Review: Dragons of a Fallen Sun by Margaret Weis & Tracy Hickman

Book review of Weis & Hickman’s Dragons of a Fallen Sun

Dragons of a Fallen Sun by Margaret Weis and Tracy Hickman

Ah, Dragonlance.  Dragons of Autumn Twilight was one of the very first non-choose-your-own-adventure-style novels I read, dating back to my pre-teen years.  I’ve still got the original first printing paperback.  Simply classic.  Returning to Krynn is always a fun time for me, having read a healthy dose of Dragonlance in my life.  I’ve made my way through the original Chronicles trilogy, the original Legends trilogy, Dragons of Summer Flame, The Dawning of a New Age, and more recently Dragons of the Dwarven Depths.  I definitely dabbled in a few spin-offs as well, like Galen Benighted and the Preludes II books.  The first six books I’ve read multiple times.  So coming back to Krynn is always a bit nostalgic for me, but with that out of the way I can say I’ll be as fair as I can with this review.

For anyone who knows the Dragonlance world, Dragons of a Fallen Sun will be a welcome return.  Everything you’re familiar with is here, from the non-human cast of elves, dwarves, kender, gnomes, draconians, minotaurs and the like to the warm feeling you’ll get when you return to Solace.  The settings are some of the most well-known and well developed in fantasy books, and range from large cities to open plains to the underground tunnels of the dwarves and the forested protection of the elven lands.

Dragonlance novels are undeniably high fantasy.  Dragons of a Fallen Sun is no different.  You’ve got a fairly standard cast of rebel elves, conquesting dark knights, and mischievous kender.  One of the main differences between this novel and the previous Dragonlance novels I’ve read is the presence of dragons.  Dragons are seen in other Dragonlance novels, but they way in which they are presented as rulers over certain regions of Krynn in Dragons of a Fallen Sun differs from their typical appearances and presence in Krynn.

The novel moves fairly quickly, although one caveat I noticed is that at the beginning of a lot of the chapters, we’re reminded frequently of what the other characters are doing at that very moment.  I personally don’t feel the need to be reminded continually of what else is going on in the novel.  If I do forget (which can happen easily in books like A Game of Thrones), I’m usually delighted to return to a character I had let slip from my focus.  Its actually a tool that some authors use to their advantage, and I felt that with Dragons of a Fallen Sun there was perhaps a bit of a “dumbing down” for mass audiences.  I’m not sure if this is something Weis and Hickman would inject into their story themselves, or if it is a ploy of the publisher to appeal to a larger market.  Either way, its there.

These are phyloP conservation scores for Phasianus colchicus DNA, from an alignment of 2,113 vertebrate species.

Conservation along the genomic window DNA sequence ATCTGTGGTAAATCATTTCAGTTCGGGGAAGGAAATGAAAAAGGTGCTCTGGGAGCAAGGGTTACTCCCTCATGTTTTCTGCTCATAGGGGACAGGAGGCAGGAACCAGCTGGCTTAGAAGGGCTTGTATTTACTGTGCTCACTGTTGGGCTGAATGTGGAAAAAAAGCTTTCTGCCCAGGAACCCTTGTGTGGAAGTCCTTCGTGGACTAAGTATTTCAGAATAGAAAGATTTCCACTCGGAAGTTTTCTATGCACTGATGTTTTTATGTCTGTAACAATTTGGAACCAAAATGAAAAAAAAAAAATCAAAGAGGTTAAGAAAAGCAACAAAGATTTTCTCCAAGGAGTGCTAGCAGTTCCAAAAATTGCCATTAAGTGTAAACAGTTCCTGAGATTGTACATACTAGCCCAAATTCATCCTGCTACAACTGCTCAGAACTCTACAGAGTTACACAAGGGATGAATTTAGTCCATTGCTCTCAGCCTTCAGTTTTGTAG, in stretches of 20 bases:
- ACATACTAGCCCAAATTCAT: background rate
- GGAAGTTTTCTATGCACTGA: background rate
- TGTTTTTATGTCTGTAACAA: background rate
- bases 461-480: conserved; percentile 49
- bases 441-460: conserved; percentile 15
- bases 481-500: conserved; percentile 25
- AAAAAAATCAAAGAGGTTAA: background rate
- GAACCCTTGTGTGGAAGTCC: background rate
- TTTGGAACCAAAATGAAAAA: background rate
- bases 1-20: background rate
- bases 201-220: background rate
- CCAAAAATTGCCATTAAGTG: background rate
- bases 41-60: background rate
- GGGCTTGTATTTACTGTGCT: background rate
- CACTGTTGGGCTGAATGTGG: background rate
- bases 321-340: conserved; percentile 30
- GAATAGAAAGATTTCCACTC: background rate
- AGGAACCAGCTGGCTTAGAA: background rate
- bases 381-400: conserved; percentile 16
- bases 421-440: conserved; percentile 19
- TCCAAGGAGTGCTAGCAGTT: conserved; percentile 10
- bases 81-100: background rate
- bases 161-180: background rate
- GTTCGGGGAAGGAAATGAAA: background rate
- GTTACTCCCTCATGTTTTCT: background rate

Even though this novel is set about 30 years in the future with respect to the original Weis and Hickman Dragonlance novels, they still manage to work three of the original eight characters from the Heroes of the Lance into the book.  Its a difficult task to do for any author, but Weis and Hickman accomplish it beautifully in a manner that is at times funny.

Overall, while I thoroughly enjoyed my return to Krynn, there has been some opinion in recent years that the quality of the Weis and Hickman novels has declined.  I had my first taste of this with Dragons of the Dwarven Depths, which is an even more recent book than Dragons of a Fallen Sun.  It seems to me that there is a lack of enthusiasm on the part of Weis and Hickman with the recent Dragonlance books, and I would skeptically mention that it could be caused by Wizards of the Coast’s takeover of the Dragonlance books and the entire AD&D brand.  Even though it brings me back to my childhood, I just can’t give high ratings to a book based on personal nostalgia, especially when it can’t compete with some of the other great fiction that’s out there right now from authors like Patrick Rothfuss, Scott Lynch, and Robin Hobb.

If you’re a Dragonlance fan, this book is definitely worth checking out, as there are a lot of familiar characters, settings, and stories.  If you’re just getting started with fantasy novels, but would like to test the Dragonlance waters, I would suggest you start at the beginning with Dragons of Autumn Twilight.

You can purchase Dragons of a Fallen Sun over at


  • Overall: 5 out of 10
  • Plot Originality
  • Setting Development
  • Characterization
  • Dialog
  • Pace
Categories: Dragonlance, Reviews, The War of Souls, Weis & Hickman | Tags: , , , , | 1 Comment

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One thought on “Review: Dragons of a Fallen Sun by Margaret Weis & Tracy Hickman

  1. Pingback: Fantasy Book News » Blog Archive » Review: Dragons of a Lost Star by Margaret Weis & Tracy Hickman

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